There are three critical areas of strategic management that you need to undertake: the military movements themselves, and then the domestic and diplomatic strategy. Both of these two non-military strategy elements are, again, easy to learn, but difficult to weaponise in your quest for conquest. Domestically you need to balance the development of commerce in a town, its farmland (to increase the amount of food supplies the region generates), and the barracks, which increases the size of the army that you can draw on.


Diplomacy, meanwhile, involves engaging with nearby nations, building alliances, knowing when to break them (and you will need to break them), and knowing how to work with other warlords to deal with more powerful threats. It's this side of things where there's the best examples of emergent storytelling; I do love coming up with little stories in my head about why I've aligned with whoever, or decided to protect a weaker warlord on my flank. It would have been nice if there was more Romance of the Three Kingdoms (the book) in the game, as getting the maximum value from Romance of the Three Kingdoms XIV does largely rest on you having read the epic... but then what's in the game should inspire you to read the book. In many ways, the two share a symbiotic relationship in modern culture - the game's the reason that this book is the most well-known and read of the four great classical novels of Chinese history, and the novel helps you enjoy Koei's take across both the strategy game series, and Dynasty Warriors. You'll discover quickly (and appealingly), that they're both more authentic in their abstract nature than most give them credit for.

The big question is whether this new entry is going to be enough, now that there is additional competition looking at this period of history in Total War: Three Kingdoms. Both games are fundamentally different in execution, of course, but for those who aren't hardcore fans of the era and/or book, it's likely that one of the two will be enough. Aesthetically Total War is certainly the (much) more detailed game, but in many ways Romance of the Three Kingdoms is prettier; there's a wargame aesthetic to Romance, and it doesn't have the same overwrought "look how Chinese we can be" art style that, at times, borders on exoticism. Romance also has the most gorgeous character art, which could be dropped directly into an illustrated edition of the book and no one would know it came from video games... or was anything but an expert historian artist's interpretation of each of the major players.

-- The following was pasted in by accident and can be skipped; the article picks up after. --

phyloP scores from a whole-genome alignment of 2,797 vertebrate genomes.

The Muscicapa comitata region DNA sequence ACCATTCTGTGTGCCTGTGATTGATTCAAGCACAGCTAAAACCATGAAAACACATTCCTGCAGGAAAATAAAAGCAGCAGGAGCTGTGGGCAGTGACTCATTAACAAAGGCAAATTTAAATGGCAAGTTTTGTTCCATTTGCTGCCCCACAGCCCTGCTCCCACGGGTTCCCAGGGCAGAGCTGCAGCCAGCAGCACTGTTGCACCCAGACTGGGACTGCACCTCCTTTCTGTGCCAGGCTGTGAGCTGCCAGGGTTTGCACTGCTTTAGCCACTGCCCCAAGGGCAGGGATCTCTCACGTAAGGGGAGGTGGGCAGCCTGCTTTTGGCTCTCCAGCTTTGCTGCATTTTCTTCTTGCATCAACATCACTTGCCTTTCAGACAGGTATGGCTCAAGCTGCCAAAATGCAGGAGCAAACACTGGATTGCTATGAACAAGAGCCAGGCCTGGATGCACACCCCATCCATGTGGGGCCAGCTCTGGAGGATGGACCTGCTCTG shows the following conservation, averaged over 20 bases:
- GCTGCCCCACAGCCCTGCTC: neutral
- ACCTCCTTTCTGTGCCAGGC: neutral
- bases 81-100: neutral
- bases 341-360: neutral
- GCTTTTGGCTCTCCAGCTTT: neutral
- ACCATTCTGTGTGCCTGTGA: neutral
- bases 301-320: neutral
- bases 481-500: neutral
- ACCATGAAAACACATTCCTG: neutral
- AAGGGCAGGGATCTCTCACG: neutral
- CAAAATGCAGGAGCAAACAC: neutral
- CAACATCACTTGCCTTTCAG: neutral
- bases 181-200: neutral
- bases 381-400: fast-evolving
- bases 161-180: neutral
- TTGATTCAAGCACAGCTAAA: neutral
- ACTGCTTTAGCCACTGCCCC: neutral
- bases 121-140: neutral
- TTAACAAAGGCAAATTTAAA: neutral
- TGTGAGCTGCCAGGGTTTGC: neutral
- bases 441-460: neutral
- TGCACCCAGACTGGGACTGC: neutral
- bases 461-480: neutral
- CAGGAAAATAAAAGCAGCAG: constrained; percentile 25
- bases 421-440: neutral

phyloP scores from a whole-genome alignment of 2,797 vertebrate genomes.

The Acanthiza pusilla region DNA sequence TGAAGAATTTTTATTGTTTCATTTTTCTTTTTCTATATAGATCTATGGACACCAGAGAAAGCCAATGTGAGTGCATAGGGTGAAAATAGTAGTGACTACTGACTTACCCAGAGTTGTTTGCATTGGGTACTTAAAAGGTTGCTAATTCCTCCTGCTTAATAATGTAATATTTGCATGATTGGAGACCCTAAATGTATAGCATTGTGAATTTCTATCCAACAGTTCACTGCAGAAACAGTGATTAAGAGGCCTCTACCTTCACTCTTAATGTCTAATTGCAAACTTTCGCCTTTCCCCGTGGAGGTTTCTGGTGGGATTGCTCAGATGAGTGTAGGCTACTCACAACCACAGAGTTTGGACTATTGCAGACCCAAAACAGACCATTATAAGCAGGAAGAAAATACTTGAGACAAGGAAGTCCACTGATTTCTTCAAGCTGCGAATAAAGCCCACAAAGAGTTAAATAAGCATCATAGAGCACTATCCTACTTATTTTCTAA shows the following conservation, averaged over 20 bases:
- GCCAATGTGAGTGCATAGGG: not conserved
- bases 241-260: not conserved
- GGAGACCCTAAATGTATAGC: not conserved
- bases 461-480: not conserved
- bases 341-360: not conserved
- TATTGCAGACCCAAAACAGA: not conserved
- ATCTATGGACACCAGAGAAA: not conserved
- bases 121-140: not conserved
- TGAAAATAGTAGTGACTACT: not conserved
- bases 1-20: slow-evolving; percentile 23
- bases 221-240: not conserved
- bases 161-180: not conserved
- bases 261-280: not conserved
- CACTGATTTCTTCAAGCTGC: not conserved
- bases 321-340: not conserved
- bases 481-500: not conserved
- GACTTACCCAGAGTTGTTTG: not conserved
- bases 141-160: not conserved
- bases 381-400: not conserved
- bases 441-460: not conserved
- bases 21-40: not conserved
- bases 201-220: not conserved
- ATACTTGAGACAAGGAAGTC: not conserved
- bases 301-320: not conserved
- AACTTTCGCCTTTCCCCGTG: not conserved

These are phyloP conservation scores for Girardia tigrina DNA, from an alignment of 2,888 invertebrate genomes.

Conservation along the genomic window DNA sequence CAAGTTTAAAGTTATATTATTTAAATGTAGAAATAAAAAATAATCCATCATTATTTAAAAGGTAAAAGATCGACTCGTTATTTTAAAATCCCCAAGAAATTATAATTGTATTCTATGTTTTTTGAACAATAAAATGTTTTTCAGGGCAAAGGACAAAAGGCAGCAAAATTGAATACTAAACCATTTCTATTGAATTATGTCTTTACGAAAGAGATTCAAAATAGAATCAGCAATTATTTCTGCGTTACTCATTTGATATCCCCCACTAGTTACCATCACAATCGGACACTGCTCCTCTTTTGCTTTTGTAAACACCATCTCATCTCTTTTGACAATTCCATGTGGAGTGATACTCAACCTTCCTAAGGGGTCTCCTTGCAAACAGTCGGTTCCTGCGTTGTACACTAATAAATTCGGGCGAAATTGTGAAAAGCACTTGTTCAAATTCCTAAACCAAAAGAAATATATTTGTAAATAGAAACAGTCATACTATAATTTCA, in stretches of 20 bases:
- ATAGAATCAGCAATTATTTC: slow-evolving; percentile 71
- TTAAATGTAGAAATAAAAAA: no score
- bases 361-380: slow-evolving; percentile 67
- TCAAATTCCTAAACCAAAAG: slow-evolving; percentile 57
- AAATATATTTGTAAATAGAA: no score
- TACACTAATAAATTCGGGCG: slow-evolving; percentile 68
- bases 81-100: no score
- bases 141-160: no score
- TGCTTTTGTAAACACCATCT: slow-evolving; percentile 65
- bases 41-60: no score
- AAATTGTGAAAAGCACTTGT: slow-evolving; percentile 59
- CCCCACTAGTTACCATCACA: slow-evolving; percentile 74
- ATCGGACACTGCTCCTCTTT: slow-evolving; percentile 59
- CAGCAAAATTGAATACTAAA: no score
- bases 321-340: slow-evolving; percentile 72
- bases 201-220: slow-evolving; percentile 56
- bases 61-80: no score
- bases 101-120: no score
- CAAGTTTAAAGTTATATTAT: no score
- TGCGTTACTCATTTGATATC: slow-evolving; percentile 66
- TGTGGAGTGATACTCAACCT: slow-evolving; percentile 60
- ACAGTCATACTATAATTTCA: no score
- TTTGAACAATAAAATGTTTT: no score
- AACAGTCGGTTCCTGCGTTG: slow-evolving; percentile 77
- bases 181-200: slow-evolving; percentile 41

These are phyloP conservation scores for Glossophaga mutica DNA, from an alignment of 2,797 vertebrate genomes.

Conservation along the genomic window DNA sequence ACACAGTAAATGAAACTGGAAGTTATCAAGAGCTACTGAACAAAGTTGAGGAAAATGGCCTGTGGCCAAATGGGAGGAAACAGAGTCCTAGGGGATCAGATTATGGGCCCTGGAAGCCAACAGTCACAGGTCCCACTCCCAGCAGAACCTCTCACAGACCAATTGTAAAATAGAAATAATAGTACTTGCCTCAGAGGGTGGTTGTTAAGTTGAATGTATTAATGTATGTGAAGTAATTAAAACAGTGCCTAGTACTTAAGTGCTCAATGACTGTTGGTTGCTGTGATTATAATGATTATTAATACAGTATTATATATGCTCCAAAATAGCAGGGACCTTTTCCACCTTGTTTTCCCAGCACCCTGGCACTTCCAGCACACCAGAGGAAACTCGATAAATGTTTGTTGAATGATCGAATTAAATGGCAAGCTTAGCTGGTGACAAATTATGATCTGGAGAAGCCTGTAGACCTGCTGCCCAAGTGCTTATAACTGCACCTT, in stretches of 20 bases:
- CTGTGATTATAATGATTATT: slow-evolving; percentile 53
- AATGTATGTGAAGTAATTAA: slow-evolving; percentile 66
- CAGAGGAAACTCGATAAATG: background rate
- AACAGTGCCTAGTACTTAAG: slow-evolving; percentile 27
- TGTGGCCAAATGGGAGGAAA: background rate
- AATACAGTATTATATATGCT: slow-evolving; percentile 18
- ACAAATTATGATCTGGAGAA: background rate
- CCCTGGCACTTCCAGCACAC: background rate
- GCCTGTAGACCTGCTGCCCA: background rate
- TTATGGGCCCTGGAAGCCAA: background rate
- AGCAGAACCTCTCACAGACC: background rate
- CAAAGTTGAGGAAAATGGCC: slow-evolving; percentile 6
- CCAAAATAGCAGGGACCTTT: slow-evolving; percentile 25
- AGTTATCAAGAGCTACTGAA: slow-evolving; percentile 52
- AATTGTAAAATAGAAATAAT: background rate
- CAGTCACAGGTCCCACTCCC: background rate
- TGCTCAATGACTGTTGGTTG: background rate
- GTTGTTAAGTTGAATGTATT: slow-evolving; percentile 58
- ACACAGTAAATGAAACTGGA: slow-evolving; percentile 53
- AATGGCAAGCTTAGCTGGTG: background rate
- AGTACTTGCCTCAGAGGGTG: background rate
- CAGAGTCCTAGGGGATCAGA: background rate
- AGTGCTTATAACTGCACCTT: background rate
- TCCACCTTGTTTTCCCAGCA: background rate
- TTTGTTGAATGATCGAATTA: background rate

Total War is the more exciting game, with real-time battles and, generally, a much faster pace. Romance of the Three Kingdoms's tactical strategy doesn't extend much past building battlefield traps and maneuvering units around one another to set up flanking or rear attacks. The strategic detail is intense - you can set formations, cut off supply lines and enact all kinds of leadership challenges, but you won't be making any minute-to-minute tactical decisions. To make a simple comparison between the two, the differences are a little like comparing FIFA to the Football Manager series (though not as extreme) - one offers gratification, the other reward.


This "reward" that Romance of the Three Kingdoms offers is subtle and nuanced. This is a niche game and I would very much expect its sales to be much lower than what its rival achieved. It's the better experience, though, from a particular perspective. If you love your historical strategy for the history that they depict, then Romance of the Three Kingdoms delivers. Everything about it is a perfect reflection on what that book was on about.



- Matt S. 
Editor-in-Chief
Find me on Twitter: @mattsainsb


Review: Romance of the Three Kingdoms XIV (Sony PlayStation 4)